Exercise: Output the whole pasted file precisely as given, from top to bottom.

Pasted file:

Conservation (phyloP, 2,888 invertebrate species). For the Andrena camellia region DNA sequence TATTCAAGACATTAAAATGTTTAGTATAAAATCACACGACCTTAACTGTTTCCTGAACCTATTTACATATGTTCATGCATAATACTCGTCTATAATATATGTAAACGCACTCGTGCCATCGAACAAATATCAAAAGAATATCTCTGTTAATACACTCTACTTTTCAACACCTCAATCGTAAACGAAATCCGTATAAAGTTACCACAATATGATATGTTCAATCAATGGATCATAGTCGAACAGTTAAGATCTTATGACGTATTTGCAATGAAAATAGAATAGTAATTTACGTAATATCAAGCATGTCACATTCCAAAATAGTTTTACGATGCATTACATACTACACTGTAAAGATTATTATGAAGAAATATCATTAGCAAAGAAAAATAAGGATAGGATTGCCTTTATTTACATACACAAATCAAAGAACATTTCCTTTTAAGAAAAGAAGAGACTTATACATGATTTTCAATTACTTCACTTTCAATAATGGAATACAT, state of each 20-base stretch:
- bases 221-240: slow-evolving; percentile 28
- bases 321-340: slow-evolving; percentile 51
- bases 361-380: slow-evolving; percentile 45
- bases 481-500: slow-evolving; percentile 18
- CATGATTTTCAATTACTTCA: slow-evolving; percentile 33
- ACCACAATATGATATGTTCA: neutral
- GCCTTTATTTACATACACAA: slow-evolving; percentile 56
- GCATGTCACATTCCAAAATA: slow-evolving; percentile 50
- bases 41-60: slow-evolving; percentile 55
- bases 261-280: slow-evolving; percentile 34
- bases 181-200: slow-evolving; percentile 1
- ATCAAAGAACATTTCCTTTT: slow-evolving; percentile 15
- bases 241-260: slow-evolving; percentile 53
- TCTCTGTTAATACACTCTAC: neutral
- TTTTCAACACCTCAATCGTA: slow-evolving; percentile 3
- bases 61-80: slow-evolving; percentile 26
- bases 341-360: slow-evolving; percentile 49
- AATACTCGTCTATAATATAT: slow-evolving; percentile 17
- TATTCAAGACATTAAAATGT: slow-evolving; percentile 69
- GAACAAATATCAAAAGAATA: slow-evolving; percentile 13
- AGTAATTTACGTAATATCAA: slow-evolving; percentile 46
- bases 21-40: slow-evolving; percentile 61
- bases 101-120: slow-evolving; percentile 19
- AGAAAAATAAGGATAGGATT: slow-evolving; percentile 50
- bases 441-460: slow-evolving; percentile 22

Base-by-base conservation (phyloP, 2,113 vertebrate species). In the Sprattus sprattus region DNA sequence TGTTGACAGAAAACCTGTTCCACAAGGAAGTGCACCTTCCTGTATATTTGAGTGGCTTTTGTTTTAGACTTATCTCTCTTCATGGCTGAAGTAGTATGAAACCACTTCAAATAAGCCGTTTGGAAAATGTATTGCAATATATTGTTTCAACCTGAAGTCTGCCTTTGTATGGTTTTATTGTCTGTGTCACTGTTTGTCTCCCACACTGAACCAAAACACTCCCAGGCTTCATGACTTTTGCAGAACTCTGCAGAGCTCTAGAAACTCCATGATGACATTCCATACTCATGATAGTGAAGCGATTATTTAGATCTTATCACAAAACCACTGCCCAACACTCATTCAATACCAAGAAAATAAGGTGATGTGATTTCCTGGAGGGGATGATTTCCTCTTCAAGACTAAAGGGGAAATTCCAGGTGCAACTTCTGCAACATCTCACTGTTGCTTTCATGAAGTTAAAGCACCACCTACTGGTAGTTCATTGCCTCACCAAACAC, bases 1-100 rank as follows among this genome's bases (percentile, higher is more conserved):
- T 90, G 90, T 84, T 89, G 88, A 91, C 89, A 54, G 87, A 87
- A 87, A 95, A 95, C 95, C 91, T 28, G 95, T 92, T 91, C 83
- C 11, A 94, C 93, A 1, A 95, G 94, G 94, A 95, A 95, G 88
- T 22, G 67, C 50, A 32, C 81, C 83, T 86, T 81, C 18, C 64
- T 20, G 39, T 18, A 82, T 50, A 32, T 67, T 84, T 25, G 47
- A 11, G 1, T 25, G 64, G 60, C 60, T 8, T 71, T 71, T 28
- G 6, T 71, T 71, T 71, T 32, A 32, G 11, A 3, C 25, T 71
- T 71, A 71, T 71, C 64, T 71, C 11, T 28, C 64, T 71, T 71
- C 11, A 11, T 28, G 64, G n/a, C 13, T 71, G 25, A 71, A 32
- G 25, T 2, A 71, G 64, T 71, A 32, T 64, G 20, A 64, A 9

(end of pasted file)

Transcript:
Conservation (phyloP, 2,888 invertebrate species). For the Andrena camellia region DNA sequence TATTCAAGACATTAAAATGTTTAGTATAAAATCACACGACCTTAACTGTTTCCTGAACCTATTTACATATGTTCATGCATAATACTCGTCTATAATATATGTAAACGCACTCGTGCCATCGAACAAATATCAAAAGAATATCTCTGTTAATACACTCTACTTTTCAACACCTCAATCGTAAACGAAATCCGTATAAAGTTACCACAATATGATATGTTCAATCAATGGATCATAGTCGAACAGTTAAGATCTTATGACGTATTTGCAATGAAAATAGAATAGTAATTTACGTAATATCAAGCATGTCACATTCCAAAATAGTTTTACGATGCATTACATACTACACTGTAAAGATTATTATGAAGAAATATCATTAGCAAAGAAAAATAAGGATAGGATTGCCTTTATTTACATACACAAATCAAAGAACATTTCCTTTTAAGAAAAGAAGAGACTTATACATGATTTTCAATTACTTCACTTTCAATAATGGAATACAT, state of each 20-base stretch:
- bases 221-240: slow-evolving; percentile 28
- bases 321-340: slow-evolving; percentile 51
- bases 361-380: slow-evolving; percentile 45
- bases 481-500: slow-evolving; percentile 18
- CATGATTTTCAATTACTTCA: slow-evolving; percentile 33
- ACCACAATATGATATGTTCA: neutral
- GCCTTTATTTACATACACAA: slow-evolving; percentile 56
- GCATGTCACATTCCAAAATA: slow-evolving; percentile 50
- bases 41-60: slow-evolving; percentile 55
- bases 261-280: slow-evolving; percentile 34
- bases 181-200: slow-evolving; percentile 1
- ATCAAAGAACATTTCCTTTT: slow-evolving; percentile 15
- bases 241-260: slow-evolving; percentile 53
- TCTCTGTTAATACACTCTAC: neutral
- TTTTCAACACCTCAATCGTA: slow-evolving; percentile 3
- bases 61-80: slow-evolving; percentile 26
- bases 341-360: slow-evolving; percentile 49
- AATACTCGTCTATAATATAT: slow-evolving; percentile 17
- TATTCAAGACATTAAAATGT: slow-evolving; percentile 69
- GAACAAATATCAAAAGAATA: slow-evolving; percentile 13
- AGTAATTTACGTAATATCAA: slow-evolving; percentile 46
- bases 21-40: slow-evolving; percentile 61
- bases 101-120: slow-evolving; percentile 19
- AGAAAAATAAGGATAGGATT: slow-evolving; percentile 50
- bases 441-460: slow-evolving; percentile 22

Base-by-base conservation (phyloP, 2,113 vertebrate species). In the Sprattus sprattus region DNA sequence TGTTGACAGAAAACCTGTTCCACAAGGAAGTGCACCTTCCTGTATATTTGAGTGGCTTTTGTTTTAGACTTATCTCTCTTCATGGCTGAAGTAGTATGAAACCACTTCAAATAAGCCGTTTGGAAAATGTATTGCAATATATTGTTTCAACCTGAAGTCTGCCTTTGTATGGTTTTATTGTCTGTGTCACTGTTTGTCTCCCACACTGAACCAAAACACTCCCAGGCTTCATGACTTTTGCAGAACTCTGCAGAGCTCTAGAAACTCCATGATGACATTCCATACTCATGATAGTGAAGCGATTATTTAGATCTTATCACAAAACCACTGCCCAACACTCATTCAATACCAAGAAAATAAGGTGATGTGATTTCCTGGAGGGGATGATTTCCTCTTCAAGACTAAAGGGGAAATTCCAGGTGCAACTTCTGCAACATCTCACTGTTGCTTTCATGAAGTTAAAGCACCACCTACTGGTAGTTCATTGCCTCACCAAACAC, bases 1-100 rank as follows among this genome's bases (percentile, higher is more conserved):
- T 90, G 90, T 84, T 89, G 88, A 91, C 89, A 54, G 87, A 87
- A 87, A 95, A 95, C 95, C 91, T 28, G 95, T 92, T 91, C 83
- C 11, A 94, C 93, A 1, A 95, G 94, G 94, A 95, A 95, G 88
- T 22, G 67, C 50, A 32, C 81, C 83, T 86, T 81, C 18, C 64
- T 20, G 39, T 18, A 82, T 50, A 32, T 67, T 84, T 25, G 47
- A 11, G 1, T 25, G 64, G 60, C 60, T 8, T 71, T 71, T 28
- G 6, T 71, T 71, T 71, T 32, A 32, G 11, A 3, C 25, T 71
- T 71, A 71, T 71, C 64, T 71, C 11, T 28, C 64, T 71, T 71
- C 11, A 11, T 28, G 64, G n/a, C 13, T 71, G 25, A 71, A 32
- G 25, T 2, A 71, G 64, T 71, A 32, T 64, G 20, A 64, A 9